Submitted by Sarbjit Bahga
Ashok B Lall's IIHMR, Jaipur Is An Exemplar Of Critical Regionalism & Environmental Sustainability
India Architecture News - Mar 02, 2019 - 03:43 20805 views
Designed by architect Ashok B Lall, the Indian Institute of Health Management and Research (IIHMR) at Jaipur is an archetype of the so-called ‘Critical Regionalism' in architecture and environmental sustainability. This three-decade-old campus is built on an undulatory land of 15 acres located near Jaipur International Airport. All buildings in the campus are constructed in a pinkish-grey quartzite quarried from a nearby village Jhalana.
Before the commencement of the construction, an extensive survey was conducted to study the construction skills and materials resources in the Jaipur region. To maximize the use of local resources, the design has drawn inspiration from the traditions of local architecture as well as the city's crafts. The architectural vocabulary of the building is developed from appropriate use of a variety of stones for masonry, paving, coping, flooring and pergolas, in conjunction with slender and delicate precast concrete elements.
The campus layout utilizes an existing monsoon watercourse as a natural dividing element between the Institute’s research, training and administrative buildings and the hostels. A “valley” between the two sets of buildings is crossed by a bridge at the centre of the site, while a causeway at the eastern edge of the valley acts as a dam to impound rainwater. This helps in recharging the subsoil water table, apart from adding to the environmental character of the campus.
The strategy for landscape design has been to restrict the use of carefully tended gardens to small defined areas of the courts and the entrance forecourt. The remaining land is planted with shrubs and trees or with indigenous hardy grasses that are allowed to grow “wild”.
The institutional buildings consist of a faculty court which brings together the research and administrative functions, and an academic court around which the training functions are organized. The organisation of the faculty court spaces allows a modular variation in the size and number of rooms by having removable partitions. Similarly, the classroom spaces in the academic court are designed on a grid which permits the formation of a variety of classroom sizes.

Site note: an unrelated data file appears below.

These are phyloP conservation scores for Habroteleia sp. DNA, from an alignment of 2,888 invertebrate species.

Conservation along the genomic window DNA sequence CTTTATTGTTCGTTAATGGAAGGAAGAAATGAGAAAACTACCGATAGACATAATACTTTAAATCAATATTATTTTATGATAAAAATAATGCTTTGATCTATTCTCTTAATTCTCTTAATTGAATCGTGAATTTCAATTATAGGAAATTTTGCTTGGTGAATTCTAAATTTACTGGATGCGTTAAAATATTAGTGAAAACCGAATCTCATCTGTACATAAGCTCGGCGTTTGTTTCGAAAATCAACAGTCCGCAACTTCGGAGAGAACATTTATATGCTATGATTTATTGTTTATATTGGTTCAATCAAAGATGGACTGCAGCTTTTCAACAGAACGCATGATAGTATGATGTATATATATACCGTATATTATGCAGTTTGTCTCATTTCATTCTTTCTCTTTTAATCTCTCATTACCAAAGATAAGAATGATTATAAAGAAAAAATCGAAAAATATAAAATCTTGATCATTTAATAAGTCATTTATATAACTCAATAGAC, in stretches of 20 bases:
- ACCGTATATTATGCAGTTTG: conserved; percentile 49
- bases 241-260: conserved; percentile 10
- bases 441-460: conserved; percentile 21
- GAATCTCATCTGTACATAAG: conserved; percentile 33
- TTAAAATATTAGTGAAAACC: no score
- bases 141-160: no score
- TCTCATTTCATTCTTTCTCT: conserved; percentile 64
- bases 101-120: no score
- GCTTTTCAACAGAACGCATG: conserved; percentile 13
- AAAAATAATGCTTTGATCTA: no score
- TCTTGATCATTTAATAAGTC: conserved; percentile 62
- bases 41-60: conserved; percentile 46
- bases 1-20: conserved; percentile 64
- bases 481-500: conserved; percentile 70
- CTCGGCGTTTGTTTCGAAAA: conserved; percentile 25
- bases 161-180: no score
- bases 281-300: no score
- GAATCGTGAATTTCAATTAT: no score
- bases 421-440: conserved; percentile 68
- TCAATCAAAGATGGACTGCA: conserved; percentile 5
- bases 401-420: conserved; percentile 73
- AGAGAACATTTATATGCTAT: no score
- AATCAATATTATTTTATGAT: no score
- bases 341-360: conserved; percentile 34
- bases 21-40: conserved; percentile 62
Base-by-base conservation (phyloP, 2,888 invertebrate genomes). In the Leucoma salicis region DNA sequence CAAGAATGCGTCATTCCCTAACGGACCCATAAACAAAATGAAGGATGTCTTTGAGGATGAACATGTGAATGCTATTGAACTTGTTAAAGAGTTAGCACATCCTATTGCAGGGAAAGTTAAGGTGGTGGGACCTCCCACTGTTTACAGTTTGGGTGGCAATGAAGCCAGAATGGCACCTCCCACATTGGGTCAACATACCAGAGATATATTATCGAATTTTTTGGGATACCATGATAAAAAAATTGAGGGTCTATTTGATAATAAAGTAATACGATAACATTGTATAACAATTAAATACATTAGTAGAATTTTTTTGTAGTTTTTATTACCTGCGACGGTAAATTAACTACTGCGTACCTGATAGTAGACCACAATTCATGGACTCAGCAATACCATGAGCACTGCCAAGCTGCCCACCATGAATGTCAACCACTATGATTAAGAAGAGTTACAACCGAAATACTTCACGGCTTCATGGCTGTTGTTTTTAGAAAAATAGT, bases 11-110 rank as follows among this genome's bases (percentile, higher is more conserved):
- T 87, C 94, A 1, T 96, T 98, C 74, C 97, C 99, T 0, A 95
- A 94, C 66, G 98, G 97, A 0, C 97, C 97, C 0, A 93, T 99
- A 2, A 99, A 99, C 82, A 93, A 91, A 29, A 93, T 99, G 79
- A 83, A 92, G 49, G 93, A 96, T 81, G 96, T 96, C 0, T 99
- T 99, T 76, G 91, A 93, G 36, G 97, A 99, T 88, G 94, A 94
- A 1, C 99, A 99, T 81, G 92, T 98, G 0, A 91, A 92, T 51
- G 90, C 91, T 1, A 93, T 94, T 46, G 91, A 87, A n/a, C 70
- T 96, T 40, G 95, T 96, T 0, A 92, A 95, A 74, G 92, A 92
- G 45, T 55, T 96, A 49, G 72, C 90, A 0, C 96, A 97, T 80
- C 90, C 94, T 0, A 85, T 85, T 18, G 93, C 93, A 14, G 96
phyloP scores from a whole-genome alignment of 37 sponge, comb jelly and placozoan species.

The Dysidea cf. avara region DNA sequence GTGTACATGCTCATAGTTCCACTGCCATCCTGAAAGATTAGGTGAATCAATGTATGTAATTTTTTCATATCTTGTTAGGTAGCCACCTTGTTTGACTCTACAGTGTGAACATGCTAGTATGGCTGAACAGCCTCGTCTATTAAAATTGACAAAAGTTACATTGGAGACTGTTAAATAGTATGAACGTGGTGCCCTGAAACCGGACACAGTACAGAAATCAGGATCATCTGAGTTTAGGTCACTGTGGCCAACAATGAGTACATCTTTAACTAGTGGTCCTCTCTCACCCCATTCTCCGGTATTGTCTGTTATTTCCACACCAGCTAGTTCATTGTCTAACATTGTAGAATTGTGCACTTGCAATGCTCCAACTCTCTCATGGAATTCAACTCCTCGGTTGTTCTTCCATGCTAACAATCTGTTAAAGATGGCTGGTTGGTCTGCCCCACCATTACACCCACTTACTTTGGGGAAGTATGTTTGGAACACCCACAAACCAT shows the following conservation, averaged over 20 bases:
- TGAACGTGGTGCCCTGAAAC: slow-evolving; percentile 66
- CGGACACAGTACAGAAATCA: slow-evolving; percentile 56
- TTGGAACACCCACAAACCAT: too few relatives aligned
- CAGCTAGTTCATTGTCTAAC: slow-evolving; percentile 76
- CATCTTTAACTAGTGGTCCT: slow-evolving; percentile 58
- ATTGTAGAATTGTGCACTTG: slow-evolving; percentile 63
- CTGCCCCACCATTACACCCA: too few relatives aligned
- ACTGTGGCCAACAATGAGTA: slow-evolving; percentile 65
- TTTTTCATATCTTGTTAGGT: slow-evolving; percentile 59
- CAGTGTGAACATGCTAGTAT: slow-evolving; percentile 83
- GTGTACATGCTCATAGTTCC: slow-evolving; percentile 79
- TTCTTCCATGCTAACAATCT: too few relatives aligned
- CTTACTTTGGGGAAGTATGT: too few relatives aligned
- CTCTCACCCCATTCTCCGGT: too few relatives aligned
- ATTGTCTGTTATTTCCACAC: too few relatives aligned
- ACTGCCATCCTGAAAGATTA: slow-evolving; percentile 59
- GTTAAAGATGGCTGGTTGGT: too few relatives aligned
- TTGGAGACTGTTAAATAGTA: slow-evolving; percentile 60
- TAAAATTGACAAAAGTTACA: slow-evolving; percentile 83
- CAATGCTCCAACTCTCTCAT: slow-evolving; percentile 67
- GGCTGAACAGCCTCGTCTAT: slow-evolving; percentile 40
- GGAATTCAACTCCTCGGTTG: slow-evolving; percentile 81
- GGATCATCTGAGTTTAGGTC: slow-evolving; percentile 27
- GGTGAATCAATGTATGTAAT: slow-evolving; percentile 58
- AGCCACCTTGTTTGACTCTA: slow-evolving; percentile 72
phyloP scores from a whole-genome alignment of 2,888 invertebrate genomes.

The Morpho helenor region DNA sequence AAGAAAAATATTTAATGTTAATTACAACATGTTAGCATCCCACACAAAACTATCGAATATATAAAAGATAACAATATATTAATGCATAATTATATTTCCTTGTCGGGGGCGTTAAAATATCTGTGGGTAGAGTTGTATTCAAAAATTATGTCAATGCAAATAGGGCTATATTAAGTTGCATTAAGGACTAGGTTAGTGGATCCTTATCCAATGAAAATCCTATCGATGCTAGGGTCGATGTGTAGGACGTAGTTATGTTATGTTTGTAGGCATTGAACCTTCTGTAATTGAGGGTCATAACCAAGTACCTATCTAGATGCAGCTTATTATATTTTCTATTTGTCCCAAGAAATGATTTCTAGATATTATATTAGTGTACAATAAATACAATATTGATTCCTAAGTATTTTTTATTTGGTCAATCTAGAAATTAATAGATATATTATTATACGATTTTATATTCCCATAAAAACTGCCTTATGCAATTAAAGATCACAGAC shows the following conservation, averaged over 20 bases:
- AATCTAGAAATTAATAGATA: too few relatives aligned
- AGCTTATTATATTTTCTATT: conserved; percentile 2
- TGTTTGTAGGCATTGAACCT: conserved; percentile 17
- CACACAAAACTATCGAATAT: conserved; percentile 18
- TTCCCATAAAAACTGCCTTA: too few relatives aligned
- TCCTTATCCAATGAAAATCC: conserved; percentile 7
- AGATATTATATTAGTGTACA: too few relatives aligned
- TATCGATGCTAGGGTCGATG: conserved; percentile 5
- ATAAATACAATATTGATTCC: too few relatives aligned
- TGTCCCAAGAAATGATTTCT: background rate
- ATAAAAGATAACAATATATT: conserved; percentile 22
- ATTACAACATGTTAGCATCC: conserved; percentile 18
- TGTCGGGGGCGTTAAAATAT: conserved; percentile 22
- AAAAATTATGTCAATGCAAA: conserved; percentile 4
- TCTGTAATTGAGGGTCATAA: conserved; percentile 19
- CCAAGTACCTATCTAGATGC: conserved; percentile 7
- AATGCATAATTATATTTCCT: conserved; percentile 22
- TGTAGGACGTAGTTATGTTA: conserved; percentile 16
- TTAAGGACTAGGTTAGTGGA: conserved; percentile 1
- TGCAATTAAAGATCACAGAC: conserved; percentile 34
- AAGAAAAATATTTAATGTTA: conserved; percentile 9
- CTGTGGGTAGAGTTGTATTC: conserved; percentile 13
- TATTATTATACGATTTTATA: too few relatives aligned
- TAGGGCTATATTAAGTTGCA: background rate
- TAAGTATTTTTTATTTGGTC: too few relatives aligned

The pattern of fenestration is coordinated with the planning grid. The windows are designed to reduce glare and yet ensure adequate natural light for all workspaces. Small high-level glazing panels supplement the light from the windows by throwing more daylight at the back of the room to give a fairly even illumination level across the depths of the rooms. A ventilator below the window sill serves a dual purpose: it is an adjustable outlet for the air that is distributed to each space by an evaporative cooling system and it can also house a window air-conditioning unit without blocking out the view and light.
The cooling plant and service cores are designed to ensure a noise-free and draught-free air-cooling system. With the exception of a few rooms which are air-conditioned, all workspaces are served by a built-in evaporative cooling system. Jaipur is a hot and dry area and this system provides a high level of comfort at very little cost.
A locally available pinkish-grey stone is used for the load-bearing walls. The rough texture of this stone contrasts with the concrete bands and, along with the precast concrete jallis and chahjjas, provides an economical maintenance-free finish. Modern materials such as aluminium, steel and glass are used when specifically called for and are employed with care and precision.
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